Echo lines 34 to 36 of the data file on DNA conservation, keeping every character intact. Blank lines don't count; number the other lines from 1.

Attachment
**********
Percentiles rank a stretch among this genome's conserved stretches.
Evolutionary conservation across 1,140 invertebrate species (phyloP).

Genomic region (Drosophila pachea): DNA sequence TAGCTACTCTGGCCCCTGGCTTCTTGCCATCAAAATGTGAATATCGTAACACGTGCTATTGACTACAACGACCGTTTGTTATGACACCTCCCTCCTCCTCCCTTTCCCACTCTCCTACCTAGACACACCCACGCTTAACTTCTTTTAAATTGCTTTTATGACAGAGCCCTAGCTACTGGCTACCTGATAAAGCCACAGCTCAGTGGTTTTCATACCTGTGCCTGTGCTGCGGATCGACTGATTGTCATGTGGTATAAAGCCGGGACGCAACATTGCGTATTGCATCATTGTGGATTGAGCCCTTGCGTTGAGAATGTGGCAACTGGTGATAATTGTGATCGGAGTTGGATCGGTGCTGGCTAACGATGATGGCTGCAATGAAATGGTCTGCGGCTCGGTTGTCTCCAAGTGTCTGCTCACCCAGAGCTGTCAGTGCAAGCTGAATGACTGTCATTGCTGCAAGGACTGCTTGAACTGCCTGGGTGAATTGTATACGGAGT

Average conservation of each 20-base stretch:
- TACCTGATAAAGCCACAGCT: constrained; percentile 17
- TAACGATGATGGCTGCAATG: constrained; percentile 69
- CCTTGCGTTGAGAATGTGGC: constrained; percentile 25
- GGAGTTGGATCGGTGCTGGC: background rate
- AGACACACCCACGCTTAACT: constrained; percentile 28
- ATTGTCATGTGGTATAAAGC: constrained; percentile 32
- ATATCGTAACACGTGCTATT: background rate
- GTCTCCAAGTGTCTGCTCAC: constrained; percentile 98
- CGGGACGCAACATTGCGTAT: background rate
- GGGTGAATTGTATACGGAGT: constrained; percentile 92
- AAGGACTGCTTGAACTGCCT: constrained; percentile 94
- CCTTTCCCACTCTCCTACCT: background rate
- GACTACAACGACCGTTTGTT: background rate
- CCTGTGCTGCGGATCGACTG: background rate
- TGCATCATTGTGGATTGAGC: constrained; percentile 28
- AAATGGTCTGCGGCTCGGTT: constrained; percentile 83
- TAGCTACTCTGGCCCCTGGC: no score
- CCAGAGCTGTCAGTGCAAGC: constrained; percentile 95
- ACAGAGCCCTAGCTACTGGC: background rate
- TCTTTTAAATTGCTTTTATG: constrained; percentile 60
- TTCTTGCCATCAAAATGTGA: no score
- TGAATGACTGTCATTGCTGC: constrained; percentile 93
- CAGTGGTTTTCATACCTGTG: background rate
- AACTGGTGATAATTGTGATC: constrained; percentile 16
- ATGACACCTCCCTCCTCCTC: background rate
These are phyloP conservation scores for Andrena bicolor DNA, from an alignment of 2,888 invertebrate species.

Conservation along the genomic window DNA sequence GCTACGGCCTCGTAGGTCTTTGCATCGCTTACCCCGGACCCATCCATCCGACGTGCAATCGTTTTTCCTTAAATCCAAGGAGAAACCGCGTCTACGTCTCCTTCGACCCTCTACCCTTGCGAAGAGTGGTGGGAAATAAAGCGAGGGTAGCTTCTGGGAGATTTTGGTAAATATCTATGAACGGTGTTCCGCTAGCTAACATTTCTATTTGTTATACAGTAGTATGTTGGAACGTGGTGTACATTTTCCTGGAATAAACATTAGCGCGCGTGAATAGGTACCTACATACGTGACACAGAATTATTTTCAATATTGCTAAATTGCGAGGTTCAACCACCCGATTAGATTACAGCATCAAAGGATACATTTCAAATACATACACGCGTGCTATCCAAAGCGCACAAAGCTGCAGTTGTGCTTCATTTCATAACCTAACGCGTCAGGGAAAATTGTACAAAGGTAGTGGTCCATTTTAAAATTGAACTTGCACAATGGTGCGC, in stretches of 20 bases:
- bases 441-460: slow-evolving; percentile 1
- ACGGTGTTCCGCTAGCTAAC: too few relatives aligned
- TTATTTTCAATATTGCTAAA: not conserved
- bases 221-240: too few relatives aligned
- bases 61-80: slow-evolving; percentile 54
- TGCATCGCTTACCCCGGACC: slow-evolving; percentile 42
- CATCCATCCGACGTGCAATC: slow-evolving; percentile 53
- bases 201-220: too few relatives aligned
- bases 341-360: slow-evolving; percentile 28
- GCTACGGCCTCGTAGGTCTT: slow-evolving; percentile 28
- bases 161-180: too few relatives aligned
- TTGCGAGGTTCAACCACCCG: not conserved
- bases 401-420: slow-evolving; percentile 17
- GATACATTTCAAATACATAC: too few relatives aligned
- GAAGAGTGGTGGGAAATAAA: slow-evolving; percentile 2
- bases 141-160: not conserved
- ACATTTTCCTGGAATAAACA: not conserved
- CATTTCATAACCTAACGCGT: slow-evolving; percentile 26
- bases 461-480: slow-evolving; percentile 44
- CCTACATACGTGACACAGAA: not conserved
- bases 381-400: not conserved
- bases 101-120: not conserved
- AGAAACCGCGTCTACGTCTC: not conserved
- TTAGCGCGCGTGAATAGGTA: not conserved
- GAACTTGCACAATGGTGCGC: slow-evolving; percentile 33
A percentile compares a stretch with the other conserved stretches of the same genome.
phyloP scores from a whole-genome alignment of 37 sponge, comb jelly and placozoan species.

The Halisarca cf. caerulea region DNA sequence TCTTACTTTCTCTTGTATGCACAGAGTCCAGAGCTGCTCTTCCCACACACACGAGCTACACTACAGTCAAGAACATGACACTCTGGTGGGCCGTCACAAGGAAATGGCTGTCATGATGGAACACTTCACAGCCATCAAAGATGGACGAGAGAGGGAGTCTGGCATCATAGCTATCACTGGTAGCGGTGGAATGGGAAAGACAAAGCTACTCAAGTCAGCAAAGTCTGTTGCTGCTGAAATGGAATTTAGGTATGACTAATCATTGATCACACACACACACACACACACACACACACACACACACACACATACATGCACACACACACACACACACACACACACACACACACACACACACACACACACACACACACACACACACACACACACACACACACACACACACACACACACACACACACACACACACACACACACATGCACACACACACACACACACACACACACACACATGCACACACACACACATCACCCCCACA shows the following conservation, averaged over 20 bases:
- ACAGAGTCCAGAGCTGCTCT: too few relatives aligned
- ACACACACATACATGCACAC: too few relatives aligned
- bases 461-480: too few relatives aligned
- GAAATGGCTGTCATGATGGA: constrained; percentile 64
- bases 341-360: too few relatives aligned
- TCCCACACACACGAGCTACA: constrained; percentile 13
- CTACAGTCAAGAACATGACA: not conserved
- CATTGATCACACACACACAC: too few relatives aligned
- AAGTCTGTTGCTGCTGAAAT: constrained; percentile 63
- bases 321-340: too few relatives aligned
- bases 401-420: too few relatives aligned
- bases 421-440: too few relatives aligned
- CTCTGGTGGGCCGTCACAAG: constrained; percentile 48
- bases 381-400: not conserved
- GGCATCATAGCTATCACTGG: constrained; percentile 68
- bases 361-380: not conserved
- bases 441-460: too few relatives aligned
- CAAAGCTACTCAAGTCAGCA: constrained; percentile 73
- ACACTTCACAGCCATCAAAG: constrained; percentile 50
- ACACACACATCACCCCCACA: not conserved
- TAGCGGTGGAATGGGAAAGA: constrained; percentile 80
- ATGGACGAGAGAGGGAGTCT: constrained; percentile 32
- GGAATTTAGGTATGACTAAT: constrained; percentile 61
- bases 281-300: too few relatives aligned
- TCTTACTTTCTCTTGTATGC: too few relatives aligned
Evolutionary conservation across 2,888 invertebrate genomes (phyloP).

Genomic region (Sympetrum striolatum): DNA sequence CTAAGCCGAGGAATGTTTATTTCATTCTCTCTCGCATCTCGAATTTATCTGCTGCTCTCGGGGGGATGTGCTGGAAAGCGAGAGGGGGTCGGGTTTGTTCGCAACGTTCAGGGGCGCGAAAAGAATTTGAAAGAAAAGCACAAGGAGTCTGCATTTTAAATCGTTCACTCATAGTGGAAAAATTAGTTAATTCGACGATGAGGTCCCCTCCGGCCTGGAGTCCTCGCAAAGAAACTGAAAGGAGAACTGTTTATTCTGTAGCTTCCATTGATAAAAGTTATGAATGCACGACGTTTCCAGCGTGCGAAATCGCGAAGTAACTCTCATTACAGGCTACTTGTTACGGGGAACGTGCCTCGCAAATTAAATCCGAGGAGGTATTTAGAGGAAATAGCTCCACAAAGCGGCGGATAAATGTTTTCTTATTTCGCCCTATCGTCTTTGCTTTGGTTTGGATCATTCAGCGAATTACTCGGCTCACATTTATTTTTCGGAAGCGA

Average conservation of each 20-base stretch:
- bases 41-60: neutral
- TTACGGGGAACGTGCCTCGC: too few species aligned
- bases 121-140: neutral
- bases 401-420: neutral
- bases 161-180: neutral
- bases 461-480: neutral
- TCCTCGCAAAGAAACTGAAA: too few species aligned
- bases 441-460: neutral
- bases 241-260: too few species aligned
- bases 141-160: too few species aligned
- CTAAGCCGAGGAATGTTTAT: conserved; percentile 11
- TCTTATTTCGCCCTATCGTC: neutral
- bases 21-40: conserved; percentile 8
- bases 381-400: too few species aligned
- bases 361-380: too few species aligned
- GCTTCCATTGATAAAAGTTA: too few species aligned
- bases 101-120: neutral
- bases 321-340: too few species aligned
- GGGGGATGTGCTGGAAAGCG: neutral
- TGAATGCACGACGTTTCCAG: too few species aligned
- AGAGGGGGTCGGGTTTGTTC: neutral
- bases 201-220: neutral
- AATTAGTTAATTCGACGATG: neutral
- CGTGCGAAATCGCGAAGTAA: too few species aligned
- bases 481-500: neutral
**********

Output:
- TTATTTTCAATATTGCTAAA: not conserved
- bases 221-240: too few relatives aligned
- bases 61-80: slow-evolving; percentile 54